Nook Review Roundup

As each major blog gets its official nook review out a much clearer picture of Nook Vs Kindle is emerging.

It seems the Kindle and the Nook have turned things into a two-horse race.

The grand conclusion after factoring in every nook review and every nook vs kindle comparison seems to be –

  1. Things aren’t perfect and they aren’t bad. The Nook has significant pros and significant cons and its a good competitor for the Kindle.
  2. The Nook is slow and the lack of speed is it’s main flaw. B&N blame Android 1.5 and promise to fix the speed issue with a January software update. 
  3. Averaging out reactions gives the Kindle a slight edge. 

Let’s dig deeper into each nook review and after that we’ll go over the Nook speed problem and all the pros and cons.  

What does each Nook review conclude on Nook Vs Kindle?

  1. Technologizer Nook ReviewThey recommend delaying your decision since Nook isn’t available for Christmas and needs to get the January software update to fix its issues so it can trump the Kindle. 
  2. Engadget Nook Reader ReviewFeel the Nook doesn’t fulfill its potential. Here’s their video review – [viddler id=c86812b7&w=437&h=309]
  3. Slashgear Nook Reader ReviewVery pro-Nook and pick it as the best eReader. They state the UI as the Nook’s biggest advantage (Yup, it is strange they’d pick the one element every other reviewer thinks is a weakness). 
  4. Gizmodo Nook Review‘if you have to pick one, stick with the Kindle’.
  5. BloombergIt sort of says the Nook’s slow speed kills it. However, it concludes that a multi-purpose device will kill dedicated eReaders.

Average out these reactions and the Kindle holds the edge – you might want to dig into a deeper Nook Vs Kindle comparison post.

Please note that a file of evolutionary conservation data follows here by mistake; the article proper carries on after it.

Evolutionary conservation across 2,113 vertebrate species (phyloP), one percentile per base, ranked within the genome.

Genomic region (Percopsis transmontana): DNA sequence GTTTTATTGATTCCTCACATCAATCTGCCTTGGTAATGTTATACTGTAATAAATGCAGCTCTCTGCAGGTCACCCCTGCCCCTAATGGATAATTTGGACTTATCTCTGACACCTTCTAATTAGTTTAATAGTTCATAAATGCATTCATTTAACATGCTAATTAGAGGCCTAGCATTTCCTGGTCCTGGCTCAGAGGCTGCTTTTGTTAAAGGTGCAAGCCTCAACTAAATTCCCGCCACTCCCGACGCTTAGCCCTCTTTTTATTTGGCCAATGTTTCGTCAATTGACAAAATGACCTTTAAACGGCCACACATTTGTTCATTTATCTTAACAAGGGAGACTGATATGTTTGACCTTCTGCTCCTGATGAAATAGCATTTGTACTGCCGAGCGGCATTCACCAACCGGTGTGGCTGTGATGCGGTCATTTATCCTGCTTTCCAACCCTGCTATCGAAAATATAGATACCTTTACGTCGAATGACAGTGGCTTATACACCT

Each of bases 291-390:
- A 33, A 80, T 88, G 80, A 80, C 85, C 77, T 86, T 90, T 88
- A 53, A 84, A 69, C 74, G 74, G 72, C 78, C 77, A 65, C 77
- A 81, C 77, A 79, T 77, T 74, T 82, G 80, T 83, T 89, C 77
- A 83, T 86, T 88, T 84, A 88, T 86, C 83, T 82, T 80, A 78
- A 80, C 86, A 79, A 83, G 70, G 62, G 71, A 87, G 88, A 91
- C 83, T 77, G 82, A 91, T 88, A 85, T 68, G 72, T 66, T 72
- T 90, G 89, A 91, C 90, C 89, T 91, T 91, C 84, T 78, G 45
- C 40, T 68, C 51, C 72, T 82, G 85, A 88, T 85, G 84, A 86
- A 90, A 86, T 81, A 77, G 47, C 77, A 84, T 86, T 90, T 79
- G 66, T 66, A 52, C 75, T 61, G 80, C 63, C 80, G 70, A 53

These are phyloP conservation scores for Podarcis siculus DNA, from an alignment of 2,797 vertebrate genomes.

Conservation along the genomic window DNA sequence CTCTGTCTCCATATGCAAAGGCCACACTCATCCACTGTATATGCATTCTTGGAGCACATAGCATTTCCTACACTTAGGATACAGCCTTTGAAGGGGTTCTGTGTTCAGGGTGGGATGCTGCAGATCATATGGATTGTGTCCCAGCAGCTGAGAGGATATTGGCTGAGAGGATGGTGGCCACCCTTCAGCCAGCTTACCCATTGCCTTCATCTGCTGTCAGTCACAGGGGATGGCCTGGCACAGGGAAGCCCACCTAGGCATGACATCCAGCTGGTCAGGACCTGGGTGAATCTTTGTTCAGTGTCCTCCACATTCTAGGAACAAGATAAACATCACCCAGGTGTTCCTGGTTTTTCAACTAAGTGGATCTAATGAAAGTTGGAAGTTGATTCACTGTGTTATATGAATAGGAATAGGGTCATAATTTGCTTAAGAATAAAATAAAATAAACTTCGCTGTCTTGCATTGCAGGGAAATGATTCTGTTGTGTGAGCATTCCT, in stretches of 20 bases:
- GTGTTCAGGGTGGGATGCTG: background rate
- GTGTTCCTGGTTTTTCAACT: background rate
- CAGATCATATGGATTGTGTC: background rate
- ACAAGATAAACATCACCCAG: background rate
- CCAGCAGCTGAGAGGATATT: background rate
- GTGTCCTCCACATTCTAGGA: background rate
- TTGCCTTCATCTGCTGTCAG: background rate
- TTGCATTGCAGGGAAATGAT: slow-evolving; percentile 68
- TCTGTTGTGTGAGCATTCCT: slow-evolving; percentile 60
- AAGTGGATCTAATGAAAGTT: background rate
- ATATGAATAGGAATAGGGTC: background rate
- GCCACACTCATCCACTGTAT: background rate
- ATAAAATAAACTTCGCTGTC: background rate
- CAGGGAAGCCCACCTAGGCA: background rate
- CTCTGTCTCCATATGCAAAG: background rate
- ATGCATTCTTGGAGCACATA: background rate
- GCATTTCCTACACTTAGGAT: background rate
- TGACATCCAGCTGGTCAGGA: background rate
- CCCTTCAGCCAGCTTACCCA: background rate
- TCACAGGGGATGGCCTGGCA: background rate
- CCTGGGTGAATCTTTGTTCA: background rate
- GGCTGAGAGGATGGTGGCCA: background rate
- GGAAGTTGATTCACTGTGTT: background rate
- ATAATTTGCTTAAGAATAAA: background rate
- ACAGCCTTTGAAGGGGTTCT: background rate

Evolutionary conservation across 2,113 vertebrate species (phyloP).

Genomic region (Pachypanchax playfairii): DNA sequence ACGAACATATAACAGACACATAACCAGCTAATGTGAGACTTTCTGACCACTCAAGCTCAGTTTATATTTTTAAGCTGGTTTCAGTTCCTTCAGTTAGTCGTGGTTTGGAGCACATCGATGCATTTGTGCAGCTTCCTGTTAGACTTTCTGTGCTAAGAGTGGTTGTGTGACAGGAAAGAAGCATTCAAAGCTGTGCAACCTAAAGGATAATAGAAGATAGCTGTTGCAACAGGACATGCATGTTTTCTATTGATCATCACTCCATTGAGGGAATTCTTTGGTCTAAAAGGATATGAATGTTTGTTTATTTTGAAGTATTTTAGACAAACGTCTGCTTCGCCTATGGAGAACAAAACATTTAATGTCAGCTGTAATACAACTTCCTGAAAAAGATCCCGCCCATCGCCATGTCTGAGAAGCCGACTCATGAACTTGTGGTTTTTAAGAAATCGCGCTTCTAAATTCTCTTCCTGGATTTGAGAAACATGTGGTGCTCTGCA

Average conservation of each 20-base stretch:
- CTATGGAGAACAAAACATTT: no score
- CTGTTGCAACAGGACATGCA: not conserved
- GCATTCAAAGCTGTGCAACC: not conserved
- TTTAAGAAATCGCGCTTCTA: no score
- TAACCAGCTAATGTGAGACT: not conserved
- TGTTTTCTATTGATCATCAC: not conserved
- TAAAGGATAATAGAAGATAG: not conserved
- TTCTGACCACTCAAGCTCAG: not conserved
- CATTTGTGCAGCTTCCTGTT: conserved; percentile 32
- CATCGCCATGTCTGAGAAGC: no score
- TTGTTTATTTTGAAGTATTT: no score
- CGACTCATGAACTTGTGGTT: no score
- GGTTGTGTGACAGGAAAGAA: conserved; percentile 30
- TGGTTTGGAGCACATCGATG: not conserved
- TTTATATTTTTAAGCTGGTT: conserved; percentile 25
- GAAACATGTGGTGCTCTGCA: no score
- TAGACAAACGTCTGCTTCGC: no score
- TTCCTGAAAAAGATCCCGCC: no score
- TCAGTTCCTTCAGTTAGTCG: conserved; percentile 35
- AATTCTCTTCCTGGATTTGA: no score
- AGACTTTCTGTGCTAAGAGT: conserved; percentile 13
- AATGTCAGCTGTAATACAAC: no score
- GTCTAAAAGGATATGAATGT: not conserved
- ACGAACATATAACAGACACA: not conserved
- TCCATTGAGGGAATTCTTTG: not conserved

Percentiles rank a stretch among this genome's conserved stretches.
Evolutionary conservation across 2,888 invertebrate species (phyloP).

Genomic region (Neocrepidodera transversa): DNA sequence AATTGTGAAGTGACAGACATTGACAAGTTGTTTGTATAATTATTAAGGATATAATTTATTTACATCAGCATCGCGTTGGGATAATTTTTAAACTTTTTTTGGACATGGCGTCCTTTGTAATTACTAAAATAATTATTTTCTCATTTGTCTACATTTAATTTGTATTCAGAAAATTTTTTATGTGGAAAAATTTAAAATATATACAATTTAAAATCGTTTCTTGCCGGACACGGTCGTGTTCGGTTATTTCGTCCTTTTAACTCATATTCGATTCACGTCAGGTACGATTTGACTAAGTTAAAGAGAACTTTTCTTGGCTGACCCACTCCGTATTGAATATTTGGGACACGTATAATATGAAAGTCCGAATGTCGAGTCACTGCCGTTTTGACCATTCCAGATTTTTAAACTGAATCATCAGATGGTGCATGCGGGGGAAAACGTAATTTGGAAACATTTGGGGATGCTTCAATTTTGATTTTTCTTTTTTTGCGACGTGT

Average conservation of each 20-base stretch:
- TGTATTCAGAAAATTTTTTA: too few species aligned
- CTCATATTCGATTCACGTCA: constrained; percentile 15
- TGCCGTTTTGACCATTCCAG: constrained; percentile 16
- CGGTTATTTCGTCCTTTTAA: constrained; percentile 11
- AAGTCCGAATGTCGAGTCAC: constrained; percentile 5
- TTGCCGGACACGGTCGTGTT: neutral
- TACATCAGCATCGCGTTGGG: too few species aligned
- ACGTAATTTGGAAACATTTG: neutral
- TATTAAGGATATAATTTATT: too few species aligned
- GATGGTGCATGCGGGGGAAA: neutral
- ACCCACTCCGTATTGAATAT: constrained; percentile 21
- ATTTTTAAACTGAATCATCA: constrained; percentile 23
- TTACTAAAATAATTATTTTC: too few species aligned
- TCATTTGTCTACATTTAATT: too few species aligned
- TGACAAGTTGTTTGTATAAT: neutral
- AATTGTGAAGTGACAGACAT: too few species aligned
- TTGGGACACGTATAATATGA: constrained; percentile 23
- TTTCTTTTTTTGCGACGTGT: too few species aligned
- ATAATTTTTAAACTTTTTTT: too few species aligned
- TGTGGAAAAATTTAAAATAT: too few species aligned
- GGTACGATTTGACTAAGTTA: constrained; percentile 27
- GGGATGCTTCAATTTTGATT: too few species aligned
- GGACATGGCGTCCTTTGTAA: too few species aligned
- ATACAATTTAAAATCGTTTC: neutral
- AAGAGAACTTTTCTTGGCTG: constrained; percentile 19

Nook Review – Speed Kills

The single biggest con of the Nook is speed. Please jump to the Pros and Cons sections if you don’t care about speed or are just reading this nook review to feel better about your decision.


It is perhaps the most critical of the Nook’s sluggishness –

But the Nook falls short in one critical area: speed. In just about every important function — opening a book, turning pages, and especially starting up — it lags behind its competitor.

How slow is it on start-up? Achingly slow.

Bloomberg also point out that a Nook start-up (power on, not from sleep mode) takes 1 minute and 50 seconds (they say that on the Kindle it’s 3 seconds).


Also very critical of the speed –

… your rhythm is thrown off by one major factor: the extremely sluggish response of the device.

That’s right, you’re not zipping and zooming through any of these menus, you’re patiently waiting for the device to do its thing.

That laggy scrolling we saw in the demo the day this was launched? Not really much better in the release version.

Engadget, like Bloomberg, think this is the major flaw of the Nook i.e. its unoptimal software implementation.


Technologizer thinks Nook is slow even for eInk –

 And the Nook’s most serious drawback is that it’s slow even for an E-Ink reader. 

It flips its virtual pages noticeably more sluggishly than the Kindle or the Sony–not a crippling flaw given that you need a moment to move your eyes back to the top of the page anyway, but still a flaw.

B&N then throw Android under the bus –

Barnes & Noble representatives told me that the speed of the device is limited by its use of Google’s Android 1.5 operating system, but the company is working to optimize the experience in a software update which it plans to push out to Nooks in January.


They don’t like the sluggishness either –

I found the capacitive interface to be handy, but it also revealed the bugginess of the early software.